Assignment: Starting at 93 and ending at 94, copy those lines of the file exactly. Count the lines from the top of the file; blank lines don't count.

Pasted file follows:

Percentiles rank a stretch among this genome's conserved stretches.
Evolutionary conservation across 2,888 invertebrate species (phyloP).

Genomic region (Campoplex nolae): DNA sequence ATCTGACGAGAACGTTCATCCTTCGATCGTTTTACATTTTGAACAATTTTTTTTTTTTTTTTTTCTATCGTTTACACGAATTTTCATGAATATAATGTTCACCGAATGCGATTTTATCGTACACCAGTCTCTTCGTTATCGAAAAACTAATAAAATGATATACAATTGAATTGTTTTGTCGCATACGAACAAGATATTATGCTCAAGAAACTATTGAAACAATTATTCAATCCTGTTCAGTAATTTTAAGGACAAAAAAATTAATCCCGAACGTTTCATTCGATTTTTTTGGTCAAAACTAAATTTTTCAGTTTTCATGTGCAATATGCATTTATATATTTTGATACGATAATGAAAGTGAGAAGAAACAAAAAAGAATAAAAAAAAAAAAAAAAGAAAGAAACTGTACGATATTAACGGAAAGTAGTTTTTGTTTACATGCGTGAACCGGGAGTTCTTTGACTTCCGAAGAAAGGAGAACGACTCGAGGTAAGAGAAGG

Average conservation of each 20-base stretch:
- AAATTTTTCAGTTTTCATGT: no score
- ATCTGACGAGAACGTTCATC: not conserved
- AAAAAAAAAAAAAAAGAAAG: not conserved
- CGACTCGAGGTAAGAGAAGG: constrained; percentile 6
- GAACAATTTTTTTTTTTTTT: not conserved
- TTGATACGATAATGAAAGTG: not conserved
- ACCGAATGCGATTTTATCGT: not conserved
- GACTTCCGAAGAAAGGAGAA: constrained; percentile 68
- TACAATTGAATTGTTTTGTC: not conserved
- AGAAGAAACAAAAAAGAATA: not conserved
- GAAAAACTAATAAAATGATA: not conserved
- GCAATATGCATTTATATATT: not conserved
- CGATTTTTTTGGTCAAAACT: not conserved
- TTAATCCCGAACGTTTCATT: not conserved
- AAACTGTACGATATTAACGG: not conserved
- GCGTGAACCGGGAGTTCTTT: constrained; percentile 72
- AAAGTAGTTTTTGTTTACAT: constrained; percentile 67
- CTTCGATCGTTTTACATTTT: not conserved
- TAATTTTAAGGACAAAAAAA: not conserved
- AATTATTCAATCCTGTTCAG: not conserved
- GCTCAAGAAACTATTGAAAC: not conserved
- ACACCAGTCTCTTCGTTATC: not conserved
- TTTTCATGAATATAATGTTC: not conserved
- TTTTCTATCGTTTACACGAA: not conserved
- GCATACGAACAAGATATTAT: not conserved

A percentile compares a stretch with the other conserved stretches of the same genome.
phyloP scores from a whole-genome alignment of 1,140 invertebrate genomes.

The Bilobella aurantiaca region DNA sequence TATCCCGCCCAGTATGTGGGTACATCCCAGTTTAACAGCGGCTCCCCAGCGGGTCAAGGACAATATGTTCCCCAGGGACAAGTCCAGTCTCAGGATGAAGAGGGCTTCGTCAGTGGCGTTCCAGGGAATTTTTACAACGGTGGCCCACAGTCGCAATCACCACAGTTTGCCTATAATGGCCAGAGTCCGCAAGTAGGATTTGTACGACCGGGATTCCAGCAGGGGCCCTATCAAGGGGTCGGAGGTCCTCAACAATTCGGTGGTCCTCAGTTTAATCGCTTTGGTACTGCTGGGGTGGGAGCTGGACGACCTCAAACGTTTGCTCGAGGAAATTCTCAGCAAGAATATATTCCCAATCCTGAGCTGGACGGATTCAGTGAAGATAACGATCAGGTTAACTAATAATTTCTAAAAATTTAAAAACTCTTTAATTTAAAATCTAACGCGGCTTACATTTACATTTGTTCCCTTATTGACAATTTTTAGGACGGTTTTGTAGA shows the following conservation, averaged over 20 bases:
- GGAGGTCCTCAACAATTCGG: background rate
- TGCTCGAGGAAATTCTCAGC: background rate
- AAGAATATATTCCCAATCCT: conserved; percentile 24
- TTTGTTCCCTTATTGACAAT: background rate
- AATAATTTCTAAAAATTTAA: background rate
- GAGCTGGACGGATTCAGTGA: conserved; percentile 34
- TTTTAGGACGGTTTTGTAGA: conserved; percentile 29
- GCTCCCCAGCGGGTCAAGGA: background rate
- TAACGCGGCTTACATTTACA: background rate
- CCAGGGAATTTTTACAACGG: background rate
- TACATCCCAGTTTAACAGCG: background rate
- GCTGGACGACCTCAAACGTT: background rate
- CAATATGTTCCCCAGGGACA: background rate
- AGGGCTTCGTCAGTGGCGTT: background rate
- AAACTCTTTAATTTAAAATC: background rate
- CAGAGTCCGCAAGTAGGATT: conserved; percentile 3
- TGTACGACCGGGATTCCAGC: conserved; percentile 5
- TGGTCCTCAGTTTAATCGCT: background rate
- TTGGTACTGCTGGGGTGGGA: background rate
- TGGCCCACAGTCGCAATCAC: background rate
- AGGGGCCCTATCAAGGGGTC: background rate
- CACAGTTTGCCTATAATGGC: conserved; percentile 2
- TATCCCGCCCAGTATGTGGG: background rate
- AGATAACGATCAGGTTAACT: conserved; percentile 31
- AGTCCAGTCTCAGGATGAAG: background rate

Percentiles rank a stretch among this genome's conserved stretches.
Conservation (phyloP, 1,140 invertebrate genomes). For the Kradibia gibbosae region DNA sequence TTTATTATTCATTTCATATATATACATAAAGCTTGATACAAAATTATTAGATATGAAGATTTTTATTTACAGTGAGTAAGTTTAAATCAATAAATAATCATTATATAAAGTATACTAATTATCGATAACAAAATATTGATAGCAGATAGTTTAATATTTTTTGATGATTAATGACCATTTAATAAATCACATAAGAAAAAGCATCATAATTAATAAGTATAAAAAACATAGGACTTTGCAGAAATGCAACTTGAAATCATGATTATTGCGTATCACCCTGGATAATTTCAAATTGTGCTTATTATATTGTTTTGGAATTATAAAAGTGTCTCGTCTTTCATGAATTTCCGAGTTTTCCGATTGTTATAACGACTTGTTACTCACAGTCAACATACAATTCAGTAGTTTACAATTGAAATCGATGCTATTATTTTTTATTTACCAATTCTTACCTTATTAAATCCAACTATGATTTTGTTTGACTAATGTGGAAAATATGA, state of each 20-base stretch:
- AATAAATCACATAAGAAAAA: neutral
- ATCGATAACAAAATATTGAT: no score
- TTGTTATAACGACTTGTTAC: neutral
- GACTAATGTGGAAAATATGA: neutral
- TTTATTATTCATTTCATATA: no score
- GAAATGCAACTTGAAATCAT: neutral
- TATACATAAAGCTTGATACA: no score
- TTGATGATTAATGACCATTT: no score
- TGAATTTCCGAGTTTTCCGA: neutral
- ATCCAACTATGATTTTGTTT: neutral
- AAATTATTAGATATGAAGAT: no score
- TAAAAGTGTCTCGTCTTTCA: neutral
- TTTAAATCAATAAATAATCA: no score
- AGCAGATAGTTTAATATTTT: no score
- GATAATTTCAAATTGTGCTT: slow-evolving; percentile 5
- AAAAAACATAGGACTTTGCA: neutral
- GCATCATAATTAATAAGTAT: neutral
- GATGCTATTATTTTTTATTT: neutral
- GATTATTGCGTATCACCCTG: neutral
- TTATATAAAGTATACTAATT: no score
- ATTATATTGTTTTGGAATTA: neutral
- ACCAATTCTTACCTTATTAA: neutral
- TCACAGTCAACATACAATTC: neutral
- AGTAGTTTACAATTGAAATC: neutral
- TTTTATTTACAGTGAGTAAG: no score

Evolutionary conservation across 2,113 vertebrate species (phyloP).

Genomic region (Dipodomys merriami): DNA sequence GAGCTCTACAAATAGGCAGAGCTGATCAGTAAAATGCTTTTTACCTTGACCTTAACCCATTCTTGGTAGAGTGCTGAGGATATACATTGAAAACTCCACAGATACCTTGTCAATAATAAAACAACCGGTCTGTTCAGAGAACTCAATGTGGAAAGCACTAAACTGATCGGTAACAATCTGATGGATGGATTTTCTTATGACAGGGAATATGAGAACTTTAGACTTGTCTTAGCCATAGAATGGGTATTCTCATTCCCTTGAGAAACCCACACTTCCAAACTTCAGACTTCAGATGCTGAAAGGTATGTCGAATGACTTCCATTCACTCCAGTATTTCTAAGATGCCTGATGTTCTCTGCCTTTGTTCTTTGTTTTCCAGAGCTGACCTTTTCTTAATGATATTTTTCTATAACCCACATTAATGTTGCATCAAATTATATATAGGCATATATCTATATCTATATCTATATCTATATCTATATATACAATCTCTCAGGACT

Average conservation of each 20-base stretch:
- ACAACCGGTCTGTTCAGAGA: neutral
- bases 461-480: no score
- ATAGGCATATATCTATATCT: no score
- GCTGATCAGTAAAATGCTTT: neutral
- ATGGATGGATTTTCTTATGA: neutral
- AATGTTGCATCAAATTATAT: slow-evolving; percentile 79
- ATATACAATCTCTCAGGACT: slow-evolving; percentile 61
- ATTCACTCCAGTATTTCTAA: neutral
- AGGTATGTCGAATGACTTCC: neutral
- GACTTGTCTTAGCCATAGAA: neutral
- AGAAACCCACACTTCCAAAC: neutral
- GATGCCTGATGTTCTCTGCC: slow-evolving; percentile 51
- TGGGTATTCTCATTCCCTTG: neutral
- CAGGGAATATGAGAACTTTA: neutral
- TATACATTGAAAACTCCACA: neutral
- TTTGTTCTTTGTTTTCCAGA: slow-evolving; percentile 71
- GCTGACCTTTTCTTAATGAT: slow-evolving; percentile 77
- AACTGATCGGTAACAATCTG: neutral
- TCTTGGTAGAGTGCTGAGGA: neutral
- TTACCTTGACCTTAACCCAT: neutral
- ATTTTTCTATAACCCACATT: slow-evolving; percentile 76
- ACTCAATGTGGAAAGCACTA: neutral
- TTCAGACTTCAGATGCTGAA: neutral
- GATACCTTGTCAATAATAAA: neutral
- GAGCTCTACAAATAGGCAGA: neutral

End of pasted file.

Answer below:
- AATGTTGCATCAAATTATAT: slow-evolving; percentile 79
- ATATACAATCTCTCAGGACT: slow-evolving; percentile 61